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Realtime Games Software

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Fast facts on Realtime Games Software
Founded: 1984-05-08
Headquarters: Leeds, United Kingdom

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Realtime Games Software[1] was a video game development company founded in Leeds, United Kingdom on May 8th 1984 by Ian Oliver, Andrew Onions and Graeme Baird. It was the very first third-party software developer hired by Sega of America, for developing games, expecially for porting the MS-DOS version of M-1 Abrams Battle Tank to his 16-bit console (Realtime Games Software founders had been making games since college[2] having developed a wireframe tank simullation called 3D Tank Duel for ZX Spectrum based on the Atari arcade game Battlezone). It was during the development of M-1 Abrams Battle Tank, that Ian Oliver, facing dificulties in porting the MS-DOS version of the game to the Mega Drive, created the command-line assembler SNASM68K, which made porting games more easier and gave developers high speed download to target machines and remote debugging (replacing developers reliance on the limited PDS Programmers Development System[3]), thus expanding his relationship with Sega, which turned out to be the largest costumer of Cross Products, a company founded by Oliver in 1989 that Sega ended up buying in 1994, as part of his ongoing development tools strategy at the time.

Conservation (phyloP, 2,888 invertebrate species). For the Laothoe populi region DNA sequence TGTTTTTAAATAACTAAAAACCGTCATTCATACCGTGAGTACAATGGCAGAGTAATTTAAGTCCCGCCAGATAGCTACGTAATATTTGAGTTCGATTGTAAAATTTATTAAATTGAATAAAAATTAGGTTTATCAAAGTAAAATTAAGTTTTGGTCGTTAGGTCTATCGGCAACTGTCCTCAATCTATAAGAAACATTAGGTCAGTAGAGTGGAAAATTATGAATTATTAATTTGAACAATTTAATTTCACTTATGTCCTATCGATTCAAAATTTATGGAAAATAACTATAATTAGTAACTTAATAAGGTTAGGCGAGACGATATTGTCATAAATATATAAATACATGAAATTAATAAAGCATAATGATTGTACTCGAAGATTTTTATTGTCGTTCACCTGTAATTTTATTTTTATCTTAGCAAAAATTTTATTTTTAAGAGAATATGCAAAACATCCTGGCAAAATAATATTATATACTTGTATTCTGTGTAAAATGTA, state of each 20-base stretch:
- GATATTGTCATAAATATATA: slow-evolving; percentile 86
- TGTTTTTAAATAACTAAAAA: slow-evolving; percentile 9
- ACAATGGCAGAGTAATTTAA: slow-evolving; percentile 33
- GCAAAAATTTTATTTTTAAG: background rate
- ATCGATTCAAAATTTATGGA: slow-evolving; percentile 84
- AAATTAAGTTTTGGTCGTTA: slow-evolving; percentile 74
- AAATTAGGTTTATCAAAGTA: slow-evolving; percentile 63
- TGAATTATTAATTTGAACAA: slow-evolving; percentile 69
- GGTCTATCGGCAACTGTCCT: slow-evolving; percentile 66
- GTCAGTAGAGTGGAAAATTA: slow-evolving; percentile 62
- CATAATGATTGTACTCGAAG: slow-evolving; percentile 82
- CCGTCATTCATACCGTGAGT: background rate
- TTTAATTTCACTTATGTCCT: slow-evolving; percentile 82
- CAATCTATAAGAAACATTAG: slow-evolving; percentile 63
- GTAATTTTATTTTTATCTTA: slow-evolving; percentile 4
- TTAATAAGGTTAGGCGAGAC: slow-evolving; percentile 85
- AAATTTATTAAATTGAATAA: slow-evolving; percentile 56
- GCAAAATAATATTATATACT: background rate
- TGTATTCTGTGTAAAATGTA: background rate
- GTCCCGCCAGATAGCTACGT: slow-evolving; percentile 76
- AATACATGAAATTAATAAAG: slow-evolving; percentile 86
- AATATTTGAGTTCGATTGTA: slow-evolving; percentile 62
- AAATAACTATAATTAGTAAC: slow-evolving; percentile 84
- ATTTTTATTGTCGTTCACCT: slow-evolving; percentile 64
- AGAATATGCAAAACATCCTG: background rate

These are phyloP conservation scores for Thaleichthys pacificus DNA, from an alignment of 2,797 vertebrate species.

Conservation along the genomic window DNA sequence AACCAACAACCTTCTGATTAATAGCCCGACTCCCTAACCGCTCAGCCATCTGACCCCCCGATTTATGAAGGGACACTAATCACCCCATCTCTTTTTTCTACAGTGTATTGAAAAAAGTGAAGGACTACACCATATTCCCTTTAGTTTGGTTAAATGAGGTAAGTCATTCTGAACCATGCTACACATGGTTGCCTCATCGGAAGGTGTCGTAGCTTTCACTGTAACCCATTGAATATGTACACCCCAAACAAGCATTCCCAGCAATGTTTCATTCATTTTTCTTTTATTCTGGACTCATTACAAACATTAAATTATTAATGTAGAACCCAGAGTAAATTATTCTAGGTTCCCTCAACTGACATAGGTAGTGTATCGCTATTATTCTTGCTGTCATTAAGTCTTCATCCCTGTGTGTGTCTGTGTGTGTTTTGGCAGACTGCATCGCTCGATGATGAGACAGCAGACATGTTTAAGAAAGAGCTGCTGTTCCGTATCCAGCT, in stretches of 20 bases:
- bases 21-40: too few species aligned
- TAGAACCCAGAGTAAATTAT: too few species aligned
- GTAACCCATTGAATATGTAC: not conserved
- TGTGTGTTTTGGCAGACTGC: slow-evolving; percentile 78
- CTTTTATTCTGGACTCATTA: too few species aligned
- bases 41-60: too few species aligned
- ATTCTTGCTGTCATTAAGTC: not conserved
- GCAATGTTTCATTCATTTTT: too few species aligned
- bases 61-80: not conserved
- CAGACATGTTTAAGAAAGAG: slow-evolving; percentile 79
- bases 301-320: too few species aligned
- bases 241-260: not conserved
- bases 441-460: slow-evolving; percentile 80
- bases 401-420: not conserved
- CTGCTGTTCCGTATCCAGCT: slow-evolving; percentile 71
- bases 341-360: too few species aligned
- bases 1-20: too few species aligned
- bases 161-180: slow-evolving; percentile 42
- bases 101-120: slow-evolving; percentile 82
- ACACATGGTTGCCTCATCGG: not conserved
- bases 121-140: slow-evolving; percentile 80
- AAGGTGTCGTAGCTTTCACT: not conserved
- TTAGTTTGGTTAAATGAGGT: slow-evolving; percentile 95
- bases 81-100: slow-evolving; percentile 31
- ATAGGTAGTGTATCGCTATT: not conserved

Realtime Games Software was hired by Sega for two projects, though only M-1 Abrams Battle Tank would see completion. The other, a racing game based on 70's police show Streets of San Francisco[4] was cancelled because developers couldn't get the frame rate to a level high enough to make it enjoyable. The game was 75% complete when it was discarded for not meeting Realtimes's standards for quality.

Softography

Mega Drive

References

  1. http://www.crashonline.org.uk/29/realtime.htm
  2. Interview: Ian Oliver (2012-05-10) by Bohemia Interactive
  3. http://www.cpcwiki.eu/index.php/PDS_development_system
  4. https://en.wikipedia.org/wiki/The_Streets_of_San_Francisco